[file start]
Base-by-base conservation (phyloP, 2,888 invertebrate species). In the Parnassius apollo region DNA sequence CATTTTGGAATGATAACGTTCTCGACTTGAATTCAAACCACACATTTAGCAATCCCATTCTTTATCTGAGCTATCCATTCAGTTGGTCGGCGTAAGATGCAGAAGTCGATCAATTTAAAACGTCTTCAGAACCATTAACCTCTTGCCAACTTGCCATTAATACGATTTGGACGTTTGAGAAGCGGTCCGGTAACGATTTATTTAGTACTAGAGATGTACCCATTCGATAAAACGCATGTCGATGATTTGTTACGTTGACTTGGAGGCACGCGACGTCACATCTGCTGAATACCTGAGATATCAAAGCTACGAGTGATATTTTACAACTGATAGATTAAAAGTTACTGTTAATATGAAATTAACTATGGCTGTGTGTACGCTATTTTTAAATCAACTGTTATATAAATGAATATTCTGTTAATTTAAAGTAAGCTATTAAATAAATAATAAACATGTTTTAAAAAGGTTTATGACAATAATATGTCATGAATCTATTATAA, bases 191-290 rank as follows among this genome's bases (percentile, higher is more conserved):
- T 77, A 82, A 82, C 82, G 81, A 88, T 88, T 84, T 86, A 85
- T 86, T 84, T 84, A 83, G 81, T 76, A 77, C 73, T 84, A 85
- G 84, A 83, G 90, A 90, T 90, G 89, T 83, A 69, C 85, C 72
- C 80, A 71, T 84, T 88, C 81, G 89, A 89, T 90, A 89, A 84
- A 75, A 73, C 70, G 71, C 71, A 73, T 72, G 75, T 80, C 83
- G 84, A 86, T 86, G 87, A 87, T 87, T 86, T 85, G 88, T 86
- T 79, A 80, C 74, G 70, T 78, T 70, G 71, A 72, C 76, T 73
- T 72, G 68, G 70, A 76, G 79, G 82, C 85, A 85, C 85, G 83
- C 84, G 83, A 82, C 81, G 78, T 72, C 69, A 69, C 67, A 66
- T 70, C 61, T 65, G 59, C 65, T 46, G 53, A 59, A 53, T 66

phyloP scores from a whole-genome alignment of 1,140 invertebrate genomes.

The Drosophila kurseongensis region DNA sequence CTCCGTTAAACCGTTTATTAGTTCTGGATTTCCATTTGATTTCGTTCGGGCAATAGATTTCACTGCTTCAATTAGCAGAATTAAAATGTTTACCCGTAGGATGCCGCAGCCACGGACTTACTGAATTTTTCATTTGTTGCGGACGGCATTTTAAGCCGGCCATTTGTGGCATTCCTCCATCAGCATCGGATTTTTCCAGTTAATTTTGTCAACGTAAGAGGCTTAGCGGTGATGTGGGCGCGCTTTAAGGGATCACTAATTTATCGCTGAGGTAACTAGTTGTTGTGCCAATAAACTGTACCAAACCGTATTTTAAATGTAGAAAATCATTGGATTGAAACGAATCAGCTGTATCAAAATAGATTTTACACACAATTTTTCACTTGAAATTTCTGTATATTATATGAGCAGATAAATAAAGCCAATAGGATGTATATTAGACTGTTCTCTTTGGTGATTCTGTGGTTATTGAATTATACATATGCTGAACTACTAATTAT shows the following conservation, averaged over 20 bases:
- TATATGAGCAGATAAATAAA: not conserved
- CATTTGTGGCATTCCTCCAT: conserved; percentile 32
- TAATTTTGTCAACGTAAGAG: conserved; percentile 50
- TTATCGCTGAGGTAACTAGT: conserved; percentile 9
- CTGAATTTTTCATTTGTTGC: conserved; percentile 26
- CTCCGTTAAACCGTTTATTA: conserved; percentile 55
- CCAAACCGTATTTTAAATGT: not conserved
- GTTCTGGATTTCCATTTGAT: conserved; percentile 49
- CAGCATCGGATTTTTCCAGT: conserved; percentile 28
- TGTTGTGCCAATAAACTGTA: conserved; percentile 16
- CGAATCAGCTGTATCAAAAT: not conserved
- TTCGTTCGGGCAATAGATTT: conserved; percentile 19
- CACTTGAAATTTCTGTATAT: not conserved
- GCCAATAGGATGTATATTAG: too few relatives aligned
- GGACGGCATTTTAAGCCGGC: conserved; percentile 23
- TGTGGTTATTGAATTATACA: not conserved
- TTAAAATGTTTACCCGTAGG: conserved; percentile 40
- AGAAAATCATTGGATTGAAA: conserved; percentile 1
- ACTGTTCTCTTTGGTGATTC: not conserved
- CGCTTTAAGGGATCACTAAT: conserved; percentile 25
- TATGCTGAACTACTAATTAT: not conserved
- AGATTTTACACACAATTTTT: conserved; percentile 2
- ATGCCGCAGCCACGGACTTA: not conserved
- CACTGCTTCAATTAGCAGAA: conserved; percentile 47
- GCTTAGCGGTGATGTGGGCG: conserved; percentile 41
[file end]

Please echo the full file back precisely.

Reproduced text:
Base-by-base conservation (phyloP, 2,888 invertebrate species). In the Parnassius apollo region DNA sequence CATTTTGGAATGATAACGTTCTCGACTTGAATTCAAACCACACATTTAGCAATCCCATTCTTTATCTGAGCTATCCATTCAGTTGGTCGGCGTAAGATGCAGAAGTCGATCAATTTAAAACGTCTTCAGAACCATTAACCTCTTGCCAACTTGCCATTAATACGATTTGGACGTTTGAGAAGCGGTCCGGTAACGATTTATTTAGTACTAGAGATGTACCCATTCGATAAAACGCATGTCGATGATTTGTTACGTTGACTTGGAGGCACGCGACGTCACATCTGCTGAATACCTGAGATATCAAAGCTACGAGTGATATTTTACAACTGATAGATTAAAAGTTACTGTTAATATGAAATTAACTATGGCTGTGTGTACGCTATTTTTAAATCAACTGTTATATAAATGAATATTCTGTTAATTTAAAGTAAGCTATTAAATAAATAATAAACATGTTTTAAAAAGGTTTATGACAATAATATGTCATGAATCTATTATAA, bases 191-290 rank as follows among this genome's bases (percentile, higher is more conserved):
- T 77, A 82, A 82, C 82, G 81, A 88, T 88, T 84, T 86, A 85
- T 86, T 84, T 84, A 83, G 81, T 76, A 77, C 73, T 84, A 85
- G 84, A 83, G 90, A 90, T 90, G 89, T 83, A 69, C 85, C 72
- C 80, A 71, T 84, T 88, C 81, G 89, A 89, T 90, A 89, A 84
- A 75, A 73, C 70, G 71, C 71, A 73, T 72, G 75, T 80, C 83
- G 84, A 86, T 86, G 87, A 87, T 87, T 86, T 85, G 88, T 86
- T 79, A 80, C 74, G 70, T 78, T 70, G 71, A 72, C 76, T 73
- T 72, G 68, G 70, A 76, G 79, G 82, C 85, A 85, C 85, G 83
- C 84, G 83, A 82, C 81, G 78, T 72, C 69, A 69, C 67, A 66
- T 70, C 61, T 65, G 59, C 65, T 46, G 53, A 59, A 53, T 66

phyloP scores from a whole-genome alignment of 1,140 invertebrate genomes.

The Drosophila kurseongensis region DNA sequence CTCCGTTAAACCGTTTATTAGTTCTGGATTTCCATTTGATTTCGTTCGGGCAATAGATTTCACTGCTTCAATTAGCAGAATTAAAATGTTTACCCGTAGGATGCCGCAGCCACGGACTTACTGAATTTTTCATTTGTTGCGGACGGCATTTTAAGCCGGCCATTTGTGGCATTCCTCCATCAGCATCGGATTTTTCCAGTTAATTTTGTCAACGTAAGAGGCTTAGCGGTGATGTGGGCGCGCTTTAAGGGATCACTAATTTATCGCTGAGGTAACTAGTTGTTGTGCCAATAAACTGTACCAAACCGTATTTTAAATGTAGAAAATCATTGGATTGAAACGAATCAGCTGTATCAAAATAGATTTTACACACAATTTTTCACTTGAAATTTCTGTATATTATATGAGCAGATAAATAAAGCCAATAGGATGTATATTAGACTGTTCTCTTTGGTGATTCTGTGGTTATTGAATTATACATATGCTGAACTACTAATTAT shows the following conservation, averaged over 20 bases:
- TATATGAGCAGATAAATAAA: not conserved
- CATTTGTGGCATTCCTCCAT: conserved; percentile 32
- TAATTTTGTCAACGTAAGAG: conserved; percentile 50
- TTATCGCTGAGGTAACTAGT: conserved; percentile 9
- CTGAATTTTTCATTTGTTGC: conserved; percentile 26
- CTCCGTTAAACCGTTTATTA: conserved; percentile 55
- CCAAACCGTATTTTAAATGT: not conserved
- GTTCTGGATTTCCATTTGAT: conserved; percentile 49
- CAGCATCGGATTTTTCCAGT: conserved; percentile 28
- TGTTGTGCCAATAAACTGTA: conserved; percentile 16
- CGAATCAGCTGTATCAAAAT: not conserved
- TTCGTTCGGGCAATAGATTT: conserved; percentile 19
- CACTTGAAATTTCTGTATAT: not conserved
- GCCAATAGGATGTATATTAG: too few relatives aligned
- GGACGGCATTTTAAGCCGGC: conserved; percentile 23
- TGTGGTTATTGAATTATACA: not conserved
- TTAAAATGTTTACCCGTAGG: conserved; percentile 40
- AGAAAATCATTGGATTGAAA: conserved; percentile 1
- ACTGTTCTCTTTGGTGATTC: not conserved
- CGCTTTAAGGGATCACTAAT: conserved; percentile 25
- TATGCTGAACTACTAATTAT: not conserved
- AGATTTTACACACAATTTTT: conserved; percentile 2
- ATGCCGCAGCCACGGACTTA: not conserved
- CACTGCTTCAATTAGCAGAA: conserved; percentile 47
- GCTTAGCGGTGATGTGGGCG: conserved; percentile 41